Martinu: Chamber Music With Flute / Fenwick Smith

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MARTINU Sonata for Flute, Violin and Piano. 1 Flute Sonata. 2 Sextet for Piano and Winds. 3 Trio for Flute, Cello and Piano 4 Fenwick Smith (fl); Sally Pinkas (pn); 1 Haldan Martinson (vn); 2,3 John Ferrillo (ob); 2,3 Thomas Martin (cl); 2,3 Richard Ranti, 2,3 Suzanne Nelson (bsn); 4 Rhonda Ryder (vc) NAXOS 8.572467 (68:50)

Extremely prolific, Bohuslav Martin? composed almost 400 works, including a great many songs and pieces for piano and a wide array of chamber ensembles. In the sampling presented on this CD, the flute is given a star turn in three of the four pieces, while serving as an equal partner in the Sextet.

The Sonata for Flute, Violin and Piano, composed in 1936 and consisting of four movements, demonstrates the overt influence of Ravel and of Martin??s mentor Roussel. It opens with a chipper, cheeky Allegro poco moderato, followed by a pastoral Adagio in 3/4 time. Next comes an energetic Allegretto, a scherzo and trio in standard A-B-A form, with syncopated rhythms and accents suggestive of both Czech dance music and jazz, two idioms frequently used by the composer throughout his career. The concluding Moderato opens with an extended and somewhat discordant piano solo, followed by several discrete sections that, for this listener at least, do not cohere; this rather unsatisfying movement seems like a needless add-on that does not fit with the rest of the work, which forms a quite satisfying whole without it. As so often with Martin?, there are numerous quirky little byways at various points that bring to mind Robert Frost’s allusion to roads not taken.

The Flute Sonata from 1945 has a traditional three-movement fast-slow-fast layout. The initial Allegro Moderato is immediately recognizable as quintessential Martin? in its angular melodic and harmonic contours, followed by a solemn, stately Adagio. Reflecting the composer’s years of exile in the U.S. during World War II, the closing Allegro poco moderato suggests the influence of American dance rhythms à la Aaron Copland before passing to a whirlwind of runs and flurries. At several points it incorporates the call of the whippoorwill, heard by Martin? at various locales in New England.

An early work dating from 1929, the five-movement Sextet for Piano and Winds opens with a Preludium: Poco andante that presents a series of shifting moods, difficult to capture and describe. The succeeding Adagio, darker, more meditative, is slightly reminiscent of Sibelius. Succeeding this are two dance movements marked Scherzo: Allegro vivo and Blues, respectively sub-captioned Divertimento I and II, both characterized by spiky, jazzy rhythms and cascading runs. A spirited, upbeat Allegro finale brings the piece to an ebullient close.

The three-movement Trio for Flute, Cello, and Piano from 1944 is close kin to the Flute Sonata of the following year. A Poco allegretto opening has a genial spirit and infectious motoric rhythms. The following Adagio starts in a quietly reflective mood and then shifts to a more declamatory bardic vein before coming to a peaceful close. After a brief slow introduction, the concluding Andante–Allegretto scherzando launches its main section with a turbulent, running first theme that alternates with a more measured second subject, though energetic bustle predominates throughout.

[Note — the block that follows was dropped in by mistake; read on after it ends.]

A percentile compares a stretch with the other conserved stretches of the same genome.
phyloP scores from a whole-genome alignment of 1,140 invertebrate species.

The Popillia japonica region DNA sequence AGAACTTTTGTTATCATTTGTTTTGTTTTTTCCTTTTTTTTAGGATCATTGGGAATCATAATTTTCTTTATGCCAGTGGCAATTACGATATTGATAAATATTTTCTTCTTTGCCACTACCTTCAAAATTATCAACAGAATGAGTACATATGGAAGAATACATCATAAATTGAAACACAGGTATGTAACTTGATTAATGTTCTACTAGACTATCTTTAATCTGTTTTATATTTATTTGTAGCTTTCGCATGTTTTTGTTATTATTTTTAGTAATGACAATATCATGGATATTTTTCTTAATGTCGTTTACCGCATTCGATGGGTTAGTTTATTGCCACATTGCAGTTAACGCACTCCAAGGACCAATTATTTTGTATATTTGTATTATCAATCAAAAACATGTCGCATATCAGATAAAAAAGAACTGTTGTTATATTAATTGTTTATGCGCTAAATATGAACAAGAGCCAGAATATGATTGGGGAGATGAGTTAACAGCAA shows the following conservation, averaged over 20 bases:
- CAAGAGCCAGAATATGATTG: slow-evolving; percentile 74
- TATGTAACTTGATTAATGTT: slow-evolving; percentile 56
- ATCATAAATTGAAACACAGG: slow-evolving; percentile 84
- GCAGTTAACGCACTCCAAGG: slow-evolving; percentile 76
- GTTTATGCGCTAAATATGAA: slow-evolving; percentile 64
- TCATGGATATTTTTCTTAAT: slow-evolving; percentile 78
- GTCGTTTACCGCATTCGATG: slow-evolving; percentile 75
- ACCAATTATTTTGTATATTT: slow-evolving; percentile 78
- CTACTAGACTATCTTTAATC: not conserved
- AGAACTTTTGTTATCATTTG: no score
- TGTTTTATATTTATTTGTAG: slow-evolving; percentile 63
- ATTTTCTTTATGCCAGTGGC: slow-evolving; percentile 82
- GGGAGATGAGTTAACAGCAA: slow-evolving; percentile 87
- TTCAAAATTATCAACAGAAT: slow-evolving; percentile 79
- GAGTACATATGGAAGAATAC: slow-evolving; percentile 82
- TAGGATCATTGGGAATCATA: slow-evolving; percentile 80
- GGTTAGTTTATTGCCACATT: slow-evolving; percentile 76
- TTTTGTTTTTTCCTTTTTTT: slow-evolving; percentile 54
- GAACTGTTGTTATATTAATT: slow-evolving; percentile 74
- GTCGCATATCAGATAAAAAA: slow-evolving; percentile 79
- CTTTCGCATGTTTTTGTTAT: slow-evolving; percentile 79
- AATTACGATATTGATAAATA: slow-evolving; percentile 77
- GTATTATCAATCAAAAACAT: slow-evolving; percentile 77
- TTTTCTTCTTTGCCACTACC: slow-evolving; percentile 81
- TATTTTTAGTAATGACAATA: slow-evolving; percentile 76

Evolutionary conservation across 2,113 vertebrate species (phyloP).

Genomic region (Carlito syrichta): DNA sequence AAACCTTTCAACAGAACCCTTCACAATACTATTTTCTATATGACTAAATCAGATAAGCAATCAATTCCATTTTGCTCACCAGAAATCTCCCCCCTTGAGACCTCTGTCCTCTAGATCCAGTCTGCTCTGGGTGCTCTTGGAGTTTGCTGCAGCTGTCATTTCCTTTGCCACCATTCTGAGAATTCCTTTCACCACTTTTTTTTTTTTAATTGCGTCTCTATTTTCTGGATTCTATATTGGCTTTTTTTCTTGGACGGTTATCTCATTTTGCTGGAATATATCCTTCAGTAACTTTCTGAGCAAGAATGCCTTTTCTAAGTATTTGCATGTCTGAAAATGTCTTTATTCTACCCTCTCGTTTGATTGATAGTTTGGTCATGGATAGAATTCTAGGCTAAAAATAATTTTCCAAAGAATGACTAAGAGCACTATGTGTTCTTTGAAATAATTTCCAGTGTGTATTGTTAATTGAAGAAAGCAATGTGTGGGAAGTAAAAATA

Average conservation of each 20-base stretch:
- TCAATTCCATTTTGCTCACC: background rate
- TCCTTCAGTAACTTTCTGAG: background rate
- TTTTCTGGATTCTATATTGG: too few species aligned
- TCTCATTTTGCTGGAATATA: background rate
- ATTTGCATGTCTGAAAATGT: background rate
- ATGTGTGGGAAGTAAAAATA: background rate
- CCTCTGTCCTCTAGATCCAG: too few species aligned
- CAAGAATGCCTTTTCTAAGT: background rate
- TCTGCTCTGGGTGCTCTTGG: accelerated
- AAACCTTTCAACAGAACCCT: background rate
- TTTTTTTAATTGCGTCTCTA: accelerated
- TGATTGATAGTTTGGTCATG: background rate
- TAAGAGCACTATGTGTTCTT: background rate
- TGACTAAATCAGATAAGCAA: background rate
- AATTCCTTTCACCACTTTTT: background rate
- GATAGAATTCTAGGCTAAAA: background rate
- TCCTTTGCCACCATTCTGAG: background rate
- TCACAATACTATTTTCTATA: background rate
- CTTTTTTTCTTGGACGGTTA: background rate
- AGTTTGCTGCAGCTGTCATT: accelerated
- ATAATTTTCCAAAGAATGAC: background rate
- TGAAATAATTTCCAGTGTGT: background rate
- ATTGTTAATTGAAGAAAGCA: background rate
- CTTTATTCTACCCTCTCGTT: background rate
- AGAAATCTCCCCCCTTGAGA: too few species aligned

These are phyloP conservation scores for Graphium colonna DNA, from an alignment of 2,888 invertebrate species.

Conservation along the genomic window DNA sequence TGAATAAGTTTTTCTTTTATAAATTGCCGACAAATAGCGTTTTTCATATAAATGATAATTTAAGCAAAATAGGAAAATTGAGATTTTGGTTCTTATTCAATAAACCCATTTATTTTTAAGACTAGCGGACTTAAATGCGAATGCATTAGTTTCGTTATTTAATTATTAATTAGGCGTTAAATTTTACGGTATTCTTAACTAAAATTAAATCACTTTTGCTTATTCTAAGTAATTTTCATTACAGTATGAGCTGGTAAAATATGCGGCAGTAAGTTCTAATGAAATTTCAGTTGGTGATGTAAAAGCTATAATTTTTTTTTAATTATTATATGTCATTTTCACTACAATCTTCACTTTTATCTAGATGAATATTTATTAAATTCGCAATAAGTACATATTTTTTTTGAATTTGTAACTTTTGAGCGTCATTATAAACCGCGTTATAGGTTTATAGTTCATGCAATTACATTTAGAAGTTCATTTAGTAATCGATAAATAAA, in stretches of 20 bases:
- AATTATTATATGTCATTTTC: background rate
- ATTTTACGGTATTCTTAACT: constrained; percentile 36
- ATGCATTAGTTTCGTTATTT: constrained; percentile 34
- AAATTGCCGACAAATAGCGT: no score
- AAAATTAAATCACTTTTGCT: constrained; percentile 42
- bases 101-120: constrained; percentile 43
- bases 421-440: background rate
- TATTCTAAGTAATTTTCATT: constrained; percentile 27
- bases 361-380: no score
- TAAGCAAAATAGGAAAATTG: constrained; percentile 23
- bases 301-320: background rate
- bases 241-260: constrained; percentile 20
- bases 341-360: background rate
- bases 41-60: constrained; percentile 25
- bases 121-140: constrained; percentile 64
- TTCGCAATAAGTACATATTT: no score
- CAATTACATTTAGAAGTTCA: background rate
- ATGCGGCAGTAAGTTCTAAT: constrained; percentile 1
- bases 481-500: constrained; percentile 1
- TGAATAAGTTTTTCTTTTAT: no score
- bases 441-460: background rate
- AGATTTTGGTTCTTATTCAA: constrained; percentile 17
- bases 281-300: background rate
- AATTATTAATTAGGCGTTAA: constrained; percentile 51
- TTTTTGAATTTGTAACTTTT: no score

These are extremely able performances that fully capture all the elusive quicksilver elements of the composer’s style. Flutist Fenwick Smith has a bright, penetrating tone that is never harsh or shrill, and has a sure rapport with his various colleagues. The sound quality and booklet notes are up to typical solid Naxos standards. As far as recorded competition is concerned, there are more than 20 recordings in print of the Flute Sonata, mostly in mixed flute anthology CDs rather than discs devoted to Martin?; thus one’s choice may be primarily determined by the couplings, though as an individual performance this is competitive with any others I’ve heard. The most direct overall competition to this issue is a Hungaroton disc with the Forrás Ensemble, featuring the Flute Sonata, the Trio, and the Sextet; however, while those performances are also of a high caliber, it is a full-price CD costing twice as much, making this issue an easy preference. Other performances of the Sextet are available on an exorbitantly priced Nuance CD, a full-priced MDG CD (blasted by Barry Brenesal in Fanfare 30:6, who recommended the Hungaroton performance instead), and a mid-priced Supraphon CD by the Prague Wind Quintet, specifically devoted to Martin??s jazz-inspired compositions. The Trio is offered in performances issued by Klavier (reviewed by me elsewhere in this issue), BIS (full price), Hyperion (a two-CD budget issue with the Dartington Ensemble that also includes La Revue de Cuisine , the Nonet, the Madrigal Sonata for Flute, Violin, and Piano, and other Madrigal compositions), and an earlier Naxos release with the Feinstein Ensemble that also includes the Flute Sonata. The other sonata is available at full price from Kontrapunkt, and midprice from Analekta (on a CD also including the Flute Sonata). I prefer the present performance to any of these; it is more energetic than the Feinstein, and far more characterful than the glibly superficial and harshly recorded Dartington traversal (defects afflicting that entire two-CD set). In sum, this is a top-drawer recommendation for anyone attracted either to Martin? or to 20th-century flute chamber music repertoire.